According to the Environmental Services Association, an incalculable amount of hazardous waste is not being treated properly in the UK.
A report by the Environmental Services Association (ESA) namely, Making Defra’s hazardous waste strategy a reality, the report discusses how the treatment of hazardous waste in the UK has significant economic and environmental implications.
Member companies of the ESA deal with a wide range of hazardous waste materials using best available technologies, protecting human health and the environment while providing jobs and growth for the UK economy.
The report does however mention that there is evidence emerging of some of the UK’s hazardous waste being sent for lower cost and less environmentally sound treatment, both in the UK and elsewhere in the EU.
This is happening despite the Government’s hazardous waste strategy and EU rules and this risk the undermining investments made in the best available technologies, and is also deterring future investment which is critical to delivering the strategy.
Hazardous waste needs to be treated in the appropriate way as is can potentially cause harm to human health and the environment. ESA member companies deal with these hazardous materials using the latest technologies, protecting the public and the environment and providing jobs and growth for the UK economy.
Within the report, the ESA have claimed that the UK’s waste management sector often neglects it full duties, leaving much material treated improperly, it also voices concerns that “illegal” practises might be occurring.
Therefore the aim of this document is to reiterate the duties of the Department of Environment, Food and Rural Affairs and the Environment Agency. This report is there to motivate the agency to ensure hazardous waste is treated in more advanced processes, for regulation to be more strictly enforced and for better collection data.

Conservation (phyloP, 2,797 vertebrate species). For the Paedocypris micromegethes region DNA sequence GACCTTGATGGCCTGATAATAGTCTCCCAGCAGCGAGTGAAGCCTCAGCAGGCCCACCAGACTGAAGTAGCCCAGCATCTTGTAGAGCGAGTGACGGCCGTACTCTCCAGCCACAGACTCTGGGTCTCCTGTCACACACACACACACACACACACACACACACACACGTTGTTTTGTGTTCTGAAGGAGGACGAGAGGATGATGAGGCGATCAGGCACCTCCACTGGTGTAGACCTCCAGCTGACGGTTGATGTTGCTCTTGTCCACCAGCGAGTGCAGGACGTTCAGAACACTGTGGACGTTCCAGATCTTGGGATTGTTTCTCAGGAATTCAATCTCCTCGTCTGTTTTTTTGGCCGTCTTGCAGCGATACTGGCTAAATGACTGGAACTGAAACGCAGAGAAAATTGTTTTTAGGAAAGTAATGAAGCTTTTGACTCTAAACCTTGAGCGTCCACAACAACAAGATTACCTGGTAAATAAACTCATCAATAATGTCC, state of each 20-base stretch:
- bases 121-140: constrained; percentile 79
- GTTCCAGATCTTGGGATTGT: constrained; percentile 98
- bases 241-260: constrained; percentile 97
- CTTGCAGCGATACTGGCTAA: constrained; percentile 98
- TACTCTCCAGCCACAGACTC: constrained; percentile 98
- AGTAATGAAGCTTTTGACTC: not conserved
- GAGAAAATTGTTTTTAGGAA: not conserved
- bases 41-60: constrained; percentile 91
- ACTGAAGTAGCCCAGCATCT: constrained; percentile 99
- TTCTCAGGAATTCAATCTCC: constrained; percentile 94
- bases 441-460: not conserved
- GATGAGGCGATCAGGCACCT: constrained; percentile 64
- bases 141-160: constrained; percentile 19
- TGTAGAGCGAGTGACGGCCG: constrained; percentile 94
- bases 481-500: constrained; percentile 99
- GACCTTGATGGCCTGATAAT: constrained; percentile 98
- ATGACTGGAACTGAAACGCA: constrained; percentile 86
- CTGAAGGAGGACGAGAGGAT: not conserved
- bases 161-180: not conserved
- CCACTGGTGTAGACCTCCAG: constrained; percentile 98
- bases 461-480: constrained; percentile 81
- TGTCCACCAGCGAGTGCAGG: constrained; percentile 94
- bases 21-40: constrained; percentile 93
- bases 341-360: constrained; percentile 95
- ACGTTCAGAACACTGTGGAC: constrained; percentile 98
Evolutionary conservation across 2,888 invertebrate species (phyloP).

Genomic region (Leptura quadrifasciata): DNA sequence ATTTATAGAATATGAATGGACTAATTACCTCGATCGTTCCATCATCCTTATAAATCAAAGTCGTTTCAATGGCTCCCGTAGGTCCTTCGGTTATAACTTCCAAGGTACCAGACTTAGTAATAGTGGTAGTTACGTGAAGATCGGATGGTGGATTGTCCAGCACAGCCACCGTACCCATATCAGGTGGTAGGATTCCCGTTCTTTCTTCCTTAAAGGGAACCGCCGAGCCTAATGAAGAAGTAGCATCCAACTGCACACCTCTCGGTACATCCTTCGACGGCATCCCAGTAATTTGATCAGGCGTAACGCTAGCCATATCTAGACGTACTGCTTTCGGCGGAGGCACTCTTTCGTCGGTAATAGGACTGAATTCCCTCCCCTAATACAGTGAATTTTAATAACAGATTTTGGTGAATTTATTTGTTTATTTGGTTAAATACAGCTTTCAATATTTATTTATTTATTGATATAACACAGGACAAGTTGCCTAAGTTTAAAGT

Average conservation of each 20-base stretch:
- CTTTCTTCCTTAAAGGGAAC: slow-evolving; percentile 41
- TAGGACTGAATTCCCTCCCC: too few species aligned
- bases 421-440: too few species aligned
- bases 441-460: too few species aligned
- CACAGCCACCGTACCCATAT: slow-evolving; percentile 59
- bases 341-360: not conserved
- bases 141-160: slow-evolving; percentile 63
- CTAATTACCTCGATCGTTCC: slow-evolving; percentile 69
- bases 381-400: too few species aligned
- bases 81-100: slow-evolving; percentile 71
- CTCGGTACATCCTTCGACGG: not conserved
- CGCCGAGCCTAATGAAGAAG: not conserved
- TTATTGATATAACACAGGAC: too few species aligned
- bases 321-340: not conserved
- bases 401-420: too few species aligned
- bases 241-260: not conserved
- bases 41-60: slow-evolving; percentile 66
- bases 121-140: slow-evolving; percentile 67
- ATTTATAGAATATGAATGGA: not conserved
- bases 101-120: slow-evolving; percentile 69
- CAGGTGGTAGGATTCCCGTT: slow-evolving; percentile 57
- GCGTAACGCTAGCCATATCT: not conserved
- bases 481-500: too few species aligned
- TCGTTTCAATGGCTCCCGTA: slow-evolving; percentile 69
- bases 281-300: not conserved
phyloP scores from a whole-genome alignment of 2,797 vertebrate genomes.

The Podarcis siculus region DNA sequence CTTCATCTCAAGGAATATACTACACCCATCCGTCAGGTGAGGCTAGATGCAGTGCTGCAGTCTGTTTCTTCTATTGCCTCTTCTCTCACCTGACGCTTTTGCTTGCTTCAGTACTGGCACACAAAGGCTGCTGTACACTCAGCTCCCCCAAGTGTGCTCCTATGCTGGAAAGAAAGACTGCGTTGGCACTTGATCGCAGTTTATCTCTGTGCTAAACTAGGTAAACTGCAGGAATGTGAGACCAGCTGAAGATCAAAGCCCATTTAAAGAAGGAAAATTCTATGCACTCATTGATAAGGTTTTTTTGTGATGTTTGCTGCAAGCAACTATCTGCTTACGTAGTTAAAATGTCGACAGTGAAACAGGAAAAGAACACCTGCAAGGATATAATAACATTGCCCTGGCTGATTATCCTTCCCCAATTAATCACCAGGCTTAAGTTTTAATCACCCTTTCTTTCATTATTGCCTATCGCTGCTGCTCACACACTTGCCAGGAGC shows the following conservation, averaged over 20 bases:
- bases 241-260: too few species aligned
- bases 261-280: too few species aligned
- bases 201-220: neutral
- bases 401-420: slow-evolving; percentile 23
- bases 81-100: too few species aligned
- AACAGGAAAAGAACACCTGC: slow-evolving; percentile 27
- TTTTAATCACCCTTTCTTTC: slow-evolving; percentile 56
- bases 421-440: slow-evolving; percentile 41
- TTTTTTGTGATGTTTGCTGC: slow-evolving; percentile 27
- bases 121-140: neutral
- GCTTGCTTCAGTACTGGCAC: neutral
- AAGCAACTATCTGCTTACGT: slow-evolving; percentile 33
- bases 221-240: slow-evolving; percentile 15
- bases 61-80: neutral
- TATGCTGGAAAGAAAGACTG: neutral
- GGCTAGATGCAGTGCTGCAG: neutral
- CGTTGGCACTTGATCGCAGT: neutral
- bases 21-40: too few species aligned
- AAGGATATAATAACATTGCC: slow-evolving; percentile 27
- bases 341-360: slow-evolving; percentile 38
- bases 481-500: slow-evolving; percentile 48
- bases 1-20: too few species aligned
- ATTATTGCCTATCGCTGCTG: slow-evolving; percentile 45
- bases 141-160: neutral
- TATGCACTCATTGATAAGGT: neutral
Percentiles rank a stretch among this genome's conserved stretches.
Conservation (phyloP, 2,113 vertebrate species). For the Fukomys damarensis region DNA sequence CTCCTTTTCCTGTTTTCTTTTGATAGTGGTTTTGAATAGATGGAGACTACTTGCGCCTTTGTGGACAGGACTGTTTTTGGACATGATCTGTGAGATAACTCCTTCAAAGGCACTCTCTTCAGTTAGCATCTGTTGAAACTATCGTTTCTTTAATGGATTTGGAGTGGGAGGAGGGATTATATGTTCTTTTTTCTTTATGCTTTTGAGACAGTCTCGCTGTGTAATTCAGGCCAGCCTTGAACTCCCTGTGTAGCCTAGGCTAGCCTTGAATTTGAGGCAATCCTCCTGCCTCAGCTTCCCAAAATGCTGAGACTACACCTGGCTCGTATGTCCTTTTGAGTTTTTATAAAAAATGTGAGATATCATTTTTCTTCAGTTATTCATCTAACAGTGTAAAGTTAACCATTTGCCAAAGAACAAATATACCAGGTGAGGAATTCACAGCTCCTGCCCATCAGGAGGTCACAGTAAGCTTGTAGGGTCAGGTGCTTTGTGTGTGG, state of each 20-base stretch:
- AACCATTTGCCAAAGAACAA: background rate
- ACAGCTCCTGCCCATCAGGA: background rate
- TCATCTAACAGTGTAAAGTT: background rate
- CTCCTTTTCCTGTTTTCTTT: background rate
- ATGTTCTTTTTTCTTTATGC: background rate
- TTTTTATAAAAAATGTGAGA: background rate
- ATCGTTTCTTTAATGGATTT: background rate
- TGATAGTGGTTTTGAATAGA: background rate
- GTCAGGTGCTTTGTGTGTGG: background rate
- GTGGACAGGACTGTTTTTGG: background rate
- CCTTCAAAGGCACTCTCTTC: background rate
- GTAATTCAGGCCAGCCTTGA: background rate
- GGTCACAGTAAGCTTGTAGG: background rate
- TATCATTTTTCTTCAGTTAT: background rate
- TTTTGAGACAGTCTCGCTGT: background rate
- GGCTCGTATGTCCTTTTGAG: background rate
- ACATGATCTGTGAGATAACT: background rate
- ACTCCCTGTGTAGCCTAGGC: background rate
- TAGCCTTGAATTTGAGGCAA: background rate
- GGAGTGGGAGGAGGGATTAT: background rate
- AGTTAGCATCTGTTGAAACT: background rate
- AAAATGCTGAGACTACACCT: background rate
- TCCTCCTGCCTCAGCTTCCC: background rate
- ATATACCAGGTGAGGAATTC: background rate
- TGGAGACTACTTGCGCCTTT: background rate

Alex Gazulla, Chairman of the ESA’s hazardous waste strategy group commented on the report:
“The government’s 2010 ‘Strategy for hazardous waste management’ says all the right things, and ESA members are fully behind it.”
“But there is evidence that it is not taking effect on the ground, and that some of the UK’s hazardous waste is not being handled at state of the art facilities, as the Strategy intended. This undermines the investment ESA member companies have made in best available technologies for dealing with hazardous wastes, and if unchecked could pose risks to the environment.”
The Government’s Strategy for Hazardous Waste Management is mentioned within the report, highlighting main purpose is to clarify how EU requirements on hazardous waste should be implemented, and in particular how to give effect to the waste hierarchy.
The strategy sets out the following six key principles:
• To apply the waste hierarchy to hazardous waste
• To facilitate the provision of infrastructure for management of hazardous waste
• To reduce reliance on landfill for hazardous waste
• To ensure hazardous wastes are not mixed or diluted
• To ensure best available techniques are applied to hazardous organic waste
• To end the use of derogations from the Landfill Directive
The Strategy contains a set of “decision trees” to help producers and managers of hazardous waste make decisions about the management of their wastes and to inform decisions about the investment in infrastructure needed to move hazardous waste up the waste hierarchy.
All in all the ESA report makes four main recommendations, it advises stronger promotion and enforcement of the Waste Hierarchy Guidance for hazardous waste, a review by the Environment Agency of how waste should be treated, better data on waste movements and how they are treated, as well as action at EU level to tackle movements of hazardous waste within the EU.
For more information about this report or if you would like to download it, click here.
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